I liked this book very much, maybe not as much as others, but yes I enjoyed it. Many readers say they loved Augustus but I found him somewhat bothersome. I liked him very much but there were a few things about him that rubbed me the wrong way. For instance, all he cared about was being remembered by everyone and wanting people to think he was important and in the end he was always whining about how that wasn't going to happen. The main character, Hazel, touched upon this by calling him out on it, which I was grateful for. Overall it was a spectacular book. Hazel looked upon life in a different light and didn't seem to be scared of dying, she was just worried about the people she would leave behind; she's a hard character not to love. In some ways the ending was predictable is, others it was a complete surprise. You could've guessed someone was going to die, it's a book with a lot of caner patients, but you'd never guess how it actually ended. Another part of the story I enjoyed was Green's use of the made up book "An Imperial Affliction" that Hazel relates to throughout the story. I've never read anything like "The Fault in Our Stars". ( )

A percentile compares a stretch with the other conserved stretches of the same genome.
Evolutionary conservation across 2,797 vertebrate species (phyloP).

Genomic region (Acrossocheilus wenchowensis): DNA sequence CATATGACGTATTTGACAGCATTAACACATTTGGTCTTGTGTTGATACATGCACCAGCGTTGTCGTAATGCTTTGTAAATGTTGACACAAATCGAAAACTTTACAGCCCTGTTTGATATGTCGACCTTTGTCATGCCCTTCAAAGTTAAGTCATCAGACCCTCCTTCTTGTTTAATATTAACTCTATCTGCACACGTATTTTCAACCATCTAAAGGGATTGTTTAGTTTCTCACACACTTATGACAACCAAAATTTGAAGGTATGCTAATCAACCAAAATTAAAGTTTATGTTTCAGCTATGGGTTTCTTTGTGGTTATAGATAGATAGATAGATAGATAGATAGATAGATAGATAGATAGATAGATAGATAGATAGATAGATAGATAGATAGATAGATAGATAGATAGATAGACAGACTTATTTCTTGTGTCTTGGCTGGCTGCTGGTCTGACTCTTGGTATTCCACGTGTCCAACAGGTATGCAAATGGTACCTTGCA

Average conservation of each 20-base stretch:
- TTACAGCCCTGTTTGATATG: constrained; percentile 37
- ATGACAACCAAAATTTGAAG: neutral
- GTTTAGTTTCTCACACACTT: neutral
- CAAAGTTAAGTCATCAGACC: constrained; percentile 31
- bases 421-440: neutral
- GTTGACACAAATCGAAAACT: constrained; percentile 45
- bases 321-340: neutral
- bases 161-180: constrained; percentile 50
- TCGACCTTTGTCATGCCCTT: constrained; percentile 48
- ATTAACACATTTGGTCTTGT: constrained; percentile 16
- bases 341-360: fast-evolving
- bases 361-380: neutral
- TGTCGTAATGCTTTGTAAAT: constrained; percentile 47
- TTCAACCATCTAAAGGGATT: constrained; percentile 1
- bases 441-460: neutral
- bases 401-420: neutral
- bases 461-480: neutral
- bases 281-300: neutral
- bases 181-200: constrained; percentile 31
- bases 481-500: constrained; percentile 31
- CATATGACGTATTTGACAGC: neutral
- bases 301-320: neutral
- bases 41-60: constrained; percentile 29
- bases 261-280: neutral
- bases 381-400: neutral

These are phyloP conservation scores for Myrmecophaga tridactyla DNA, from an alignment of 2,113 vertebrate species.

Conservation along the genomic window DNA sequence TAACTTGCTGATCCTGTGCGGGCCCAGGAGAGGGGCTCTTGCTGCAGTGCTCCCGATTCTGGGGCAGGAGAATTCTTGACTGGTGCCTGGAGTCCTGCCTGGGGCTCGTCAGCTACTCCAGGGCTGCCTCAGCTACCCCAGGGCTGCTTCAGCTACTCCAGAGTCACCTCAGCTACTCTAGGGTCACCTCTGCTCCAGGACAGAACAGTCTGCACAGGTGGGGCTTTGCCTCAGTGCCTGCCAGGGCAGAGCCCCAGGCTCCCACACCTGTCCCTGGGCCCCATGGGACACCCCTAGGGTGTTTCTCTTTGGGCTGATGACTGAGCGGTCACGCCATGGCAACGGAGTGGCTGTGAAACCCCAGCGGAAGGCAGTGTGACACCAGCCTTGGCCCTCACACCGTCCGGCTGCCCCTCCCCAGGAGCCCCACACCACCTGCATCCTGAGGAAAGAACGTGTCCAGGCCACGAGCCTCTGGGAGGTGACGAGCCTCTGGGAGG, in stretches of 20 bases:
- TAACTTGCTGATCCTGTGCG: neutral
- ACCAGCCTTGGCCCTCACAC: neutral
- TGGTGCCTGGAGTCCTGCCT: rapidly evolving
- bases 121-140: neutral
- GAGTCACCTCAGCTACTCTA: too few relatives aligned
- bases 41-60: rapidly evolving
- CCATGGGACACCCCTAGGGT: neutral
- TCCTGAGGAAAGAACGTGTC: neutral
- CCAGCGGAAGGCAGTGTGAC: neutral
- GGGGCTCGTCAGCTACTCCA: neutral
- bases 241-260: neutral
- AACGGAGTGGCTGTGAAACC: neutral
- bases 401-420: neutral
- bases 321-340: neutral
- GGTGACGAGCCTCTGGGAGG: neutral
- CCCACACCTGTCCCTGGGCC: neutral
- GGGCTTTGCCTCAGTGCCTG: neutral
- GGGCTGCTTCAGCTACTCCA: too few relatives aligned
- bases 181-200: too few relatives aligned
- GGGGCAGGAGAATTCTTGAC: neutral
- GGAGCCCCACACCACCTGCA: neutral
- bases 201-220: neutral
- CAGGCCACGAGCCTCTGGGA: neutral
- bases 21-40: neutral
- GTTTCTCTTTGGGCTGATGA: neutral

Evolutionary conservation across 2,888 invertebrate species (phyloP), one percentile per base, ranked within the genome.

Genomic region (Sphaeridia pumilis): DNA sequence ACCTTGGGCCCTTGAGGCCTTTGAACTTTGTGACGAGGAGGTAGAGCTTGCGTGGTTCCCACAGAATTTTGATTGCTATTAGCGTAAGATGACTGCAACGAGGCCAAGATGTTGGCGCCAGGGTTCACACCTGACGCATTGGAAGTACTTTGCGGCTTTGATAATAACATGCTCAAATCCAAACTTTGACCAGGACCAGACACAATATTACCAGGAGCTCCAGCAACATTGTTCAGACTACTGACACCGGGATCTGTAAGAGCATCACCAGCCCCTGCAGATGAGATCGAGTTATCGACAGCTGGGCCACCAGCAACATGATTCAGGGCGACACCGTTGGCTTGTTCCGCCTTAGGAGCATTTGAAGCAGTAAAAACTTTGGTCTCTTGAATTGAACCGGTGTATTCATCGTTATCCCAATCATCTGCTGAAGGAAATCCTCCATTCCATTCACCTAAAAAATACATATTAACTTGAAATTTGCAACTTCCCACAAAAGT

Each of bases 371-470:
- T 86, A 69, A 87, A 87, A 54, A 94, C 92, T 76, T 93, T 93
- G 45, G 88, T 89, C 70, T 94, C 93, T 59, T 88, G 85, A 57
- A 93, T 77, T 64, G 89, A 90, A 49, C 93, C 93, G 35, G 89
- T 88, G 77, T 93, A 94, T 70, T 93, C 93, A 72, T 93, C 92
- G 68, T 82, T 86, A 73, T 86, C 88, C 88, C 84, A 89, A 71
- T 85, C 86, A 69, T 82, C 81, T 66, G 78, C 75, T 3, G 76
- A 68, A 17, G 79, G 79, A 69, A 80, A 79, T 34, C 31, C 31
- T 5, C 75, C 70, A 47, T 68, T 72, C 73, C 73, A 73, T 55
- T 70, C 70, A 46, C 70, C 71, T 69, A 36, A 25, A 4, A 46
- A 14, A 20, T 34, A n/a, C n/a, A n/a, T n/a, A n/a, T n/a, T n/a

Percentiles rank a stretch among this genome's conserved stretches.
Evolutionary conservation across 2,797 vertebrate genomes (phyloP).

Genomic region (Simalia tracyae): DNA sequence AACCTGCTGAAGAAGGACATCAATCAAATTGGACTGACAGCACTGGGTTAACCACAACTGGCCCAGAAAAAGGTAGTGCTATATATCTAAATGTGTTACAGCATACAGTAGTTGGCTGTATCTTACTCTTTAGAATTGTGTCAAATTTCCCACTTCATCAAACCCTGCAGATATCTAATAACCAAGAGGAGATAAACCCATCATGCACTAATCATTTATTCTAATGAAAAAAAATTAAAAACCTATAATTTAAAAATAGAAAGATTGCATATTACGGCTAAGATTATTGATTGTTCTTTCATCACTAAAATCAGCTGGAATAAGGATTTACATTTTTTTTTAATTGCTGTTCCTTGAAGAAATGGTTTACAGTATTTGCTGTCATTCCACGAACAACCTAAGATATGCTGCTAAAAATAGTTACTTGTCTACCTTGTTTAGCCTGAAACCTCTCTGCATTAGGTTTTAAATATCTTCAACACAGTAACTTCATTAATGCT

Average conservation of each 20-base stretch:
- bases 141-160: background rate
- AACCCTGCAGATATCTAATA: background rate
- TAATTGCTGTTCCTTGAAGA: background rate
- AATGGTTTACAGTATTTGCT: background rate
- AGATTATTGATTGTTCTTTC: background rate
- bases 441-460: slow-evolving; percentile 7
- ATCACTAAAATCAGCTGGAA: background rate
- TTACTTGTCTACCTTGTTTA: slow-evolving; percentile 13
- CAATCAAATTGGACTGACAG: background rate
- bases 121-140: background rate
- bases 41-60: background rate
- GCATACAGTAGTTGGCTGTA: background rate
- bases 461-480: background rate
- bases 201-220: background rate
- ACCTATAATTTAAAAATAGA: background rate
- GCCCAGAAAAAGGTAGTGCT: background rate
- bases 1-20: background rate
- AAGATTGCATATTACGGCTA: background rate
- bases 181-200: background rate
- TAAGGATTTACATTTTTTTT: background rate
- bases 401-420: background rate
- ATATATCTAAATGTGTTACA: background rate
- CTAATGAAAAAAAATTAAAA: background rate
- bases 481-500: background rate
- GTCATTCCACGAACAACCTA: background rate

Rosaschuchert | Nov 3, 2014 |
I very much enjoyed this book. It wasn't a typical, predictable, sad story about cancer. I'm not trying to be insensitive or anything, it's just that I've read those kind of books before, and even though they make me cry every time, they get boring to read after a while. I mean, who wants to read a book that you already know the ending to?

Anyway, I loved the outlook that the main character, Hazel Grace, had on life. Cancer was a main theme of the book, but the plot wasn't always centered around it. I liked that about the book. Hazel and Augustus had the strength to not let cancer get in the way and live their lives like any other teenagers. Even though the story had its downs, it wasn't depressing all the time. It had many up moments that made you feel hopeful again. TFIOS was one of those books that could make you laugh half the time and cry the other. It was also very unpredictable, which I loved. Going into reading this, I thought I knew how the story was going to play out. Boy, was I wrong. This is the first time I've read a John Green book, and he is an amazing author. The story is so well written and the message was so well conveyed. The little details in this book that Green takes the time to put in are amazing touches. For example, when Hazel calls Augustus "Gus" instead of "Augustus" and he replies with "You used to call me Augustus," it shows how Augustus has changed from the beginning of the book. He went from confident and heroic to frail and weak, and changing his name only furthered this point (Not to mention his reply was one of the saddest lines of the book).